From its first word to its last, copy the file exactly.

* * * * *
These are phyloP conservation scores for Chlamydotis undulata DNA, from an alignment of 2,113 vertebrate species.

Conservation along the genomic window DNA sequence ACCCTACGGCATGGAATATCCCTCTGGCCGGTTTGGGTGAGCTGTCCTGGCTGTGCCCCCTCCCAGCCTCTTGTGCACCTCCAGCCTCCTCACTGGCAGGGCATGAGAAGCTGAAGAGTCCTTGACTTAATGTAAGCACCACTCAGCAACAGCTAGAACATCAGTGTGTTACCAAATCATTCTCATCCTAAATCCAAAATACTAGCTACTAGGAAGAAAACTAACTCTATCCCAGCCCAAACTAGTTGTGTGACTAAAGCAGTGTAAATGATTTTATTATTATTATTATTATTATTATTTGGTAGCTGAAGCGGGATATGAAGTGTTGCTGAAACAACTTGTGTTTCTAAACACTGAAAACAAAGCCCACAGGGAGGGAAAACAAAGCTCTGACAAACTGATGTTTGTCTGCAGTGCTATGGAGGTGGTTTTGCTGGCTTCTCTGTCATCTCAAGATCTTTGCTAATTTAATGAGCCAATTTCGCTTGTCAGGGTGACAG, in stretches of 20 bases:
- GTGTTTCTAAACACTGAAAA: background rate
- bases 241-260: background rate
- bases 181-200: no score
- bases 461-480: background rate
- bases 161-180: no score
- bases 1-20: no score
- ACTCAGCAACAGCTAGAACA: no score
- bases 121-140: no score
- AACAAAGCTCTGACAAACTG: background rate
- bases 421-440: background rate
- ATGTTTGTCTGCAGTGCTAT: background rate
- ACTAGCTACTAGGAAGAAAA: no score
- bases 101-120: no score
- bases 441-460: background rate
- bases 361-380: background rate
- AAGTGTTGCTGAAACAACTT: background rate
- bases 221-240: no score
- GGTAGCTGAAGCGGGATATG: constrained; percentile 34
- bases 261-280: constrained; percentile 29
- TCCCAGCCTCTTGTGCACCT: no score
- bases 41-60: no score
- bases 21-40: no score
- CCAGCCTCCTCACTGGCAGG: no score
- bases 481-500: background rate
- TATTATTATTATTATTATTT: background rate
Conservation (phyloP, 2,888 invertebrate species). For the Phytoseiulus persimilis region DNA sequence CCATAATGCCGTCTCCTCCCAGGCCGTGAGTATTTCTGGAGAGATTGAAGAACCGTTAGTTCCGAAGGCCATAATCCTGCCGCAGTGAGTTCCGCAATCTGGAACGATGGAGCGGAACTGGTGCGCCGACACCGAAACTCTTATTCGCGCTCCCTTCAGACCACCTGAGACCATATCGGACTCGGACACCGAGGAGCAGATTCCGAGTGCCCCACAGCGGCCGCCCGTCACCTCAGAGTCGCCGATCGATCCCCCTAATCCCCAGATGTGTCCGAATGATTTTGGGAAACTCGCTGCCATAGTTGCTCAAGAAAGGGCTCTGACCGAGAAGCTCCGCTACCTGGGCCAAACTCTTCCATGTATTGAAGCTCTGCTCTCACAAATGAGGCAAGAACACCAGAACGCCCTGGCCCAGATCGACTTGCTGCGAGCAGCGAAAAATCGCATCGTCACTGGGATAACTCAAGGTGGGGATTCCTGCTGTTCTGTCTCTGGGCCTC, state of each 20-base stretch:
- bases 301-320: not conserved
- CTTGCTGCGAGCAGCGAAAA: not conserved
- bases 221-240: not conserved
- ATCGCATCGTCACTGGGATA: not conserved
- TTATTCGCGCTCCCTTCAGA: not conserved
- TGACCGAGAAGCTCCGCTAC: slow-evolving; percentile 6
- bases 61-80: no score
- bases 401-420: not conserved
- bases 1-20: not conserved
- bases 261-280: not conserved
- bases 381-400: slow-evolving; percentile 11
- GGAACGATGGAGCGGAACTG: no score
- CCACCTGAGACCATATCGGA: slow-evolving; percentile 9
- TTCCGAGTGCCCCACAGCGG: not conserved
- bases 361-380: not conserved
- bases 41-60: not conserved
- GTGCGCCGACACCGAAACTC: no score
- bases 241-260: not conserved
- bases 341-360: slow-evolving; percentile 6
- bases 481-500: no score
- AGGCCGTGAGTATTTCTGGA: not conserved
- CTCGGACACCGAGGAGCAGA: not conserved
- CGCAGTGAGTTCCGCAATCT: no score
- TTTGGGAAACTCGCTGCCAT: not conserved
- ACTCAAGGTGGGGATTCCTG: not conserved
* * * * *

These are phyloP conservation scores for Chlamydotis undulata DNA, from an alignment of 2,113 vertebrate species.

Conservation along the genomic window DNA sequence ACCCTACGGCATGGAATATCCCTCTGGCCGGTTTGGGTGAGCTGTCCTGGCTGTGCCCCCTCCCAGCCTCTTGTGCACCTCCAGCCTCCTCACTGGCAGGGCATGAGAAGCTGAAGAGTCCTTGACTTAATGTAAGCACCACTCAGCAACAGCTAGAACATCAGTGTGTTACCAAATCATTCTCATCCTAAATCCAAAATACTAGCTACTAGGAAGAAAACTAACTCTATCCCAGCCCAAACTAGTTGTGTGACTAAAGCAGTGTAAATGATTTTATTATTATTATTATTATTATTATTTGGTAGCTGAAGCGGGATATGAAGTGTTGCTGAAACAACTTGTGTTTCTAAACACTGAAAACAAAGCCCACAGGGAGGGAAAACAAAGCTCTGACAAACTGATGTTTGTCTGCAGTGCTATGGAGGTGGTTTTGCTGGCTTCTCTGTCATCTCAAGATCTTTGCTAATTTAATGAGCCAATTTCGCTTGTCAGGGTGACAG, in stretches of 20 bases:
- GTGTTTCTAAACACTGAAAA: background rate
- bases 241-260: background rate
- bases 181-200: no score
- bases 461-480: background rate
- bases 161-180: no score
- bases 1-20: no score
- ACTCAGCAACAGCTAGAACA: no score
- bases 121-140: no score
- AACAAAGCTCTGACAAACTG: background rate
- bases 421-440: background rate
- ATGTTTGTCTGCAGTGCTAT: background rate
- ACTAGCTACTAGGAAGAAAA: no score
- bases 101-120: no score
- bases 441-460: background rate
- bases 361-380: background rate
- AAGTGTTGCTGAAACAACTT: background rate
- bases 221-240: no score
- GGTAGCTGAAGCGGGATATG: constrained; percentile 34
- bases 261-280: constrained; percentile 29
- TCCCAGCCTCTTGTGCACCT: no score
- bases 41-60: no score
- bases 21-40: no score
- CCAGCCTCCTCACTGGCAGG: no score
- bases 481-500: background rate
- TATTATTATTATTATTATTT: background rate
Conservation (phyloP, 2,888 invertebrate species). For the Phytoseiulus persimilis region DNA sequence CCATAATGCCGTCTCCTCCCAGGCCGTGAGTATTTCTGGAGAGATTGAAGAACCGTTAGTTCCGAAGGCCATAATCCTGCCGCAGTGAGTTCCGCAATCTGGAACGATGGAGCGGAACTGGTGCGCCGACACCGAAACTCTTATTCGCGCTCCCTTCAGACCACCTGAGACCATATCGGACTCGGACACCGAGGAGCAGATTCCGAGTGCCCCACAGCGGCCGCCCGTCACCTCAGAGTCGCCGATCGATCCCCCTAATCCCCAGATGTGTCCGAATGATTTTGGGAAACTCGCTGCCATAGTTGCTCAAGAAAGGGCTCTGACCGAGAAGCTCCGCTACCTGGGCCAAACTCTTCCATGTATTGAAGCTCTGCTCTCACAAATGAGGCAAGAACACCAGAACGCCCTGGCCCAGATCGACTTGCTGCGAGCAGCGAAAAATCGCATCGTCACTGGGATAACTCAAGGTGGGGATTCCTGCTGTTCTGTCTCTGGGCCTC, state of each 20-base stretch:
- bases 301-320: not conserved
- CTTGCTGCGAGCAGCGAAAA: not conserved
- bases 221-240: not conserved
- ATCGCATCGTCACTGGGATA: not conserved
- TTATTCGCGCTCCCTTCAGA: not conserved
- TGACCGAGAAGCTCCGCTAC: slow-evolving; percentile 6
- bases 61-80: no score
- bases 401-420: not conserved
- bases 1-20: not conserved
- bases 261-280: not conserved
- bases 381-400: slow-evolving; percentile 11
- GGAACGATGGAGCGGAACTG: no score
- CCACCTGAGACCATATCGGA: slow-evolving; percentile 9
- TTCCGAGTGCCCCACAGCGG: not conserved
- bases 361-380: not conserved
- bases 41-60: not conserved
- GTGCGCCGACACCGAAACTC: no score
- bases 241-260: not conserved
- bases 341-360: slow-evolving; percentile 6
- bases 481-500: no score
- AGGCCGTGAGTATTTCTGGA: not conserved
- CTCGGACACCGAGGAGCAGA: not conserved
- CGCAGTGAGTTCCGCAATCT: no score
- TTTGGGAAACTCGCTGCCAT: not conserved
- ACTCAAGGTGGGGATTCCTG: not conserved